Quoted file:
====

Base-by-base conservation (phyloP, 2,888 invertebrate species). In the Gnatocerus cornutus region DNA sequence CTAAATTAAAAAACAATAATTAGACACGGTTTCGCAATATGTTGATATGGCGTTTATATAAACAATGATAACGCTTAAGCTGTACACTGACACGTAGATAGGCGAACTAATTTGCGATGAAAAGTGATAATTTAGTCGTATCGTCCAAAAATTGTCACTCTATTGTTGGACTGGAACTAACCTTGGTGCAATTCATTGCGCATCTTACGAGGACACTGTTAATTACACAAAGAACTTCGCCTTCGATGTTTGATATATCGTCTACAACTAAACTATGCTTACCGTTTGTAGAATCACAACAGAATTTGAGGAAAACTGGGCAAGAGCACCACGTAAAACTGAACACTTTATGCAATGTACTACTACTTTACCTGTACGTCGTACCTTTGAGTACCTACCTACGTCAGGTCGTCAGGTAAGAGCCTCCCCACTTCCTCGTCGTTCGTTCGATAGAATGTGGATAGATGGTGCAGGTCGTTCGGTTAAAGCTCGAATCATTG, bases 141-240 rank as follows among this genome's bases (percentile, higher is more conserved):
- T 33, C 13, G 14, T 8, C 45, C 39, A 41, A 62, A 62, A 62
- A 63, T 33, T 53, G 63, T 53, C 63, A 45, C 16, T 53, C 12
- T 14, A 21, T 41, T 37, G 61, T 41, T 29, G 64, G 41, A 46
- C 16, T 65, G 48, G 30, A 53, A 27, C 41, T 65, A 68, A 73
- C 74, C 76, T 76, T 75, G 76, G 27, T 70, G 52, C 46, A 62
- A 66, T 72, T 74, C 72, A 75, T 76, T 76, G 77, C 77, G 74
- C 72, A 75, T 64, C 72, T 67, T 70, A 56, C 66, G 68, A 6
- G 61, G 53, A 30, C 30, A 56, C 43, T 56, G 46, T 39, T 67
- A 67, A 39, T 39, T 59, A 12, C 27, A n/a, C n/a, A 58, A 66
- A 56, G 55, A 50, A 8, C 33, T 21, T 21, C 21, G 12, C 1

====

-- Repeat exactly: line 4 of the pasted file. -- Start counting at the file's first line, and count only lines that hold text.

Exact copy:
- T 14, A 21, T 41, T 37, G 61, T 41, T 29, G 64, G 41, A 46